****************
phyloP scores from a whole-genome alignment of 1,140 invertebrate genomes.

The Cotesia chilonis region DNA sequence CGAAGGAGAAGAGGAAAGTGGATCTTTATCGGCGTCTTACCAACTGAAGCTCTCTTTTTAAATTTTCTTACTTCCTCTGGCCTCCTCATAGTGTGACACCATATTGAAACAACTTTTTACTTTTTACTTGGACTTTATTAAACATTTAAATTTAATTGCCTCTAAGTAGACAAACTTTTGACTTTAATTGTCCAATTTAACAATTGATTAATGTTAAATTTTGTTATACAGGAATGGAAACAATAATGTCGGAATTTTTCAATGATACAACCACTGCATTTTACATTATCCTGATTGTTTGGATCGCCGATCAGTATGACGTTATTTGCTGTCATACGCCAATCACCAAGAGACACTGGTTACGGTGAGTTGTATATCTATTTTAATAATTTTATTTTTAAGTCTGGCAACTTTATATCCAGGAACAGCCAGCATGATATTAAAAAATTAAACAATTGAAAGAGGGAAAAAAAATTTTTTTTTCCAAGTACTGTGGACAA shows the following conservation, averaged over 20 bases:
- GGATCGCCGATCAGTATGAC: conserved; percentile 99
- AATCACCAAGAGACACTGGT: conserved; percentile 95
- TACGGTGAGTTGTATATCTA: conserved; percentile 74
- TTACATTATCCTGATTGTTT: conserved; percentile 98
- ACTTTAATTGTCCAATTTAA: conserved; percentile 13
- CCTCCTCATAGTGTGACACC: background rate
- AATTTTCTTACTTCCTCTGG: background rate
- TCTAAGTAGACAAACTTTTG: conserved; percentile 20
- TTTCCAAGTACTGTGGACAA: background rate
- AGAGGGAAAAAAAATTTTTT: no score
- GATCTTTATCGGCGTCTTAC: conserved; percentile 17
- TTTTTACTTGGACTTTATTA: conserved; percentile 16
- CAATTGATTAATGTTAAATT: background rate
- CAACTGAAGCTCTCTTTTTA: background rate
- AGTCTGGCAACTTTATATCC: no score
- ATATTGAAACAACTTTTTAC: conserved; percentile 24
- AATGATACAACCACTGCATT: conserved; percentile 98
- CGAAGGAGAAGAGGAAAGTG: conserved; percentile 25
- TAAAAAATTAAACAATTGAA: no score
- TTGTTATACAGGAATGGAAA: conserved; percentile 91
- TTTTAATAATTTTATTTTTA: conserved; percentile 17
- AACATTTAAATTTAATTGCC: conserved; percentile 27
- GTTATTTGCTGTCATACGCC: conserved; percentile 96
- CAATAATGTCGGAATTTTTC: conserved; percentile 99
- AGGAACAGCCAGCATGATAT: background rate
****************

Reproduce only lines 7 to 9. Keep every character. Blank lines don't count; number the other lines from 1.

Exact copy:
- ACTTTAATTGTCCAATTTAA: conserved; percentile 13
- CCTCCTCATAGTGTGACACC: background rate
- AATTTTCTTACTTCCTCTGG: background rate